Edinburgh eyes build of dedicated Gaelic secondary school

DISCUSSIONS are being held in Edinburgh on the expansion of Gaelic secondary education in the capital through the build of a dedicated school.

A consultation with the city’s Gaelic community has been opened by The City of Edinburgh Council as part of its commitment to Gaelic Medium Education (GME).

The proposals for developing GME include four potential site options for the new Gaelic secondary school, with Liberton High School (Edinburgh South) being the preferred option; a research project to outline the benefits of a standalone school versus a co-located campus; funding implications for the new school; and next steps including the process for statutory consultation.

The public can access and comment on the consultation document by clicking here. Two virtual public meetings on the proposals will take place on November 25 and 30. The council said that feedback will be analysed and subsequent report produced.

Education convener at The City of Edinburgh Council, councillor Ian Perry, said, “We’re committed to expanding high-quality secondary GME in an immersive environment and we’ve been discussing with the GME school communities about the different options for enhancing this provision in the city.

“To put forward a credible case to the Scottish Government for funding, we need to identify a preferred option for the future of secondary GME that has the support of our Gaelic community.

“We have considered four options for a new secondary GME setting and the benefits and challenges of each are laid out in the consultation. I would urge everyone to take part so interested parties can influence any changes that would follow for a statutory consultation.”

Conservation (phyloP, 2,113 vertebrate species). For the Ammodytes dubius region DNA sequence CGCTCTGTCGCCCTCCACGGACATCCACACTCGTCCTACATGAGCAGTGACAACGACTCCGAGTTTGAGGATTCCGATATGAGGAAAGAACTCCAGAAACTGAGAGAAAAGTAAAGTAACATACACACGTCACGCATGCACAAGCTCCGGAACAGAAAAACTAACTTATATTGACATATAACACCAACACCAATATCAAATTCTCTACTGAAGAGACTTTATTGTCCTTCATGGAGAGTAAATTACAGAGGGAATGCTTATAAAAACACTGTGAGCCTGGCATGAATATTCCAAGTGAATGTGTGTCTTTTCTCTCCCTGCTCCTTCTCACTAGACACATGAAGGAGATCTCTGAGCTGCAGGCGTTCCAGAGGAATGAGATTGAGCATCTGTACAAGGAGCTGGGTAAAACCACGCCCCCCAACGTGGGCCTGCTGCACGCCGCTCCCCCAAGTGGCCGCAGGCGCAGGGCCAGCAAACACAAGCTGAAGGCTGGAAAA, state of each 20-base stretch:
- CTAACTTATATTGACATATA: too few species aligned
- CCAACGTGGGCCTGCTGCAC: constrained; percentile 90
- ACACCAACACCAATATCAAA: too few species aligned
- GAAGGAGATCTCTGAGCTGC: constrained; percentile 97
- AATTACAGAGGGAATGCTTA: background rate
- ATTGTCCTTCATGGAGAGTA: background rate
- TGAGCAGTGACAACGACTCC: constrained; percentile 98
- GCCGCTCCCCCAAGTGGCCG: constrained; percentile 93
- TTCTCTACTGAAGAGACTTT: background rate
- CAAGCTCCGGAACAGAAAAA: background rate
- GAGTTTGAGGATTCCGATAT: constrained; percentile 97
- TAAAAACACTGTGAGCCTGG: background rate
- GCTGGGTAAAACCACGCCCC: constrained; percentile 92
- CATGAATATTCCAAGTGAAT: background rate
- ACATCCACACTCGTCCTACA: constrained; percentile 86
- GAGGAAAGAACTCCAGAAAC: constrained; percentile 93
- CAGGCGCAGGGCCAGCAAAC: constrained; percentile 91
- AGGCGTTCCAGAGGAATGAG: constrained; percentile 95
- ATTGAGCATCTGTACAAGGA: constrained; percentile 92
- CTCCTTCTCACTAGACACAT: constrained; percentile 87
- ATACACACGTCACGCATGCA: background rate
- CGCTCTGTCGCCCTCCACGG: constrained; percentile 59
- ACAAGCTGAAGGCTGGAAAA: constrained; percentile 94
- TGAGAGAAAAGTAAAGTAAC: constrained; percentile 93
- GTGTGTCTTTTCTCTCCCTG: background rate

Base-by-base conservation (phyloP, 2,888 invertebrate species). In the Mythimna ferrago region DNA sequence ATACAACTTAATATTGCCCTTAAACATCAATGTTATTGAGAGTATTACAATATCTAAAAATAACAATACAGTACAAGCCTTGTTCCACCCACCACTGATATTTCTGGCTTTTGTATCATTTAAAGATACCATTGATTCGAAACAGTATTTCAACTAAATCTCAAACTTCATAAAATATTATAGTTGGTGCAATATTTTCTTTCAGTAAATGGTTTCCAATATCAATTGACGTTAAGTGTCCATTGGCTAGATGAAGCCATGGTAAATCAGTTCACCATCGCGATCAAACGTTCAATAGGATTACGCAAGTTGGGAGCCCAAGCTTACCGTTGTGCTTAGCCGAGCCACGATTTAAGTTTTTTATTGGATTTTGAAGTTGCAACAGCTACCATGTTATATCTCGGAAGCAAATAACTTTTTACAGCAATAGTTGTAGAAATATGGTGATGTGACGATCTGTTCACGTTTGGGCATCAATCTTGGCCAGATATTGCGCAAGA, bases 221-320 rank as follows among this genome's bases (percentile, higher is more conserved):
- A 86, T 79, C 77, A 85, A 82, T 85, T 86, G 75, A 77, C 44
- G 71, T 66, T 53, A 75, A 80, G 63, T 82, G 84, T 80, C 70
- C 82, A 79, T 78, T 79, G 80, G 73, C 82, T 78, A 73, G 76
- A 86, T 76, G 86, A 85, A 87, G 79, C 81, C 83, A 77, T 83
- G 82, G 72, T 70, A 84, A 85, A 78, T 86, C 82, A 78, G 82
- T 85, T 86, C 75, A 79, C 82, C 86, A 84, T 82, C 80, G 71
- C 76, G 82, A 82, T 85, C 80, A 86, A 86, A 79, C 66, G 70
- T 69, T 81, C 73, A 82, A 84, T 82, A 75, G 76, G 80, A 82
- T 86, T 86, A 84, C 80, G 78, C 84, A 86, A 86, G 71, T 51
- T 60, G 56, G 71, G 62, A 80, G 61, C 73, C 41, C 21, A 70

Education vice convener and Gaelic champion at The City of Edinburgh Council, councillor Alison Dickie, added, “These are exciting times for Gaelic in Scotland’s capital city, and we have a special responsibility to nurture and help cultivate the language as an integral part of our shared heritage and national identity.

“The journey we are on has seen us support the flourishing of the language with the publication of our second Gaelic language plan, an increase in pupils and a long-term strategy to develop GME.

“In order to embed a sustainable future for Gaelic, we will continue to deliver and expand on our fundamental principles of high-quality teaching and commitment to immersive education, regardless of setting.

“Education lies at the heart of the regeneration of Gaelic language and culture in Edinburgh. In any scenario, we will look to provide a place for both the school and community to thrive, securing the future of the language as vibrant and visible.”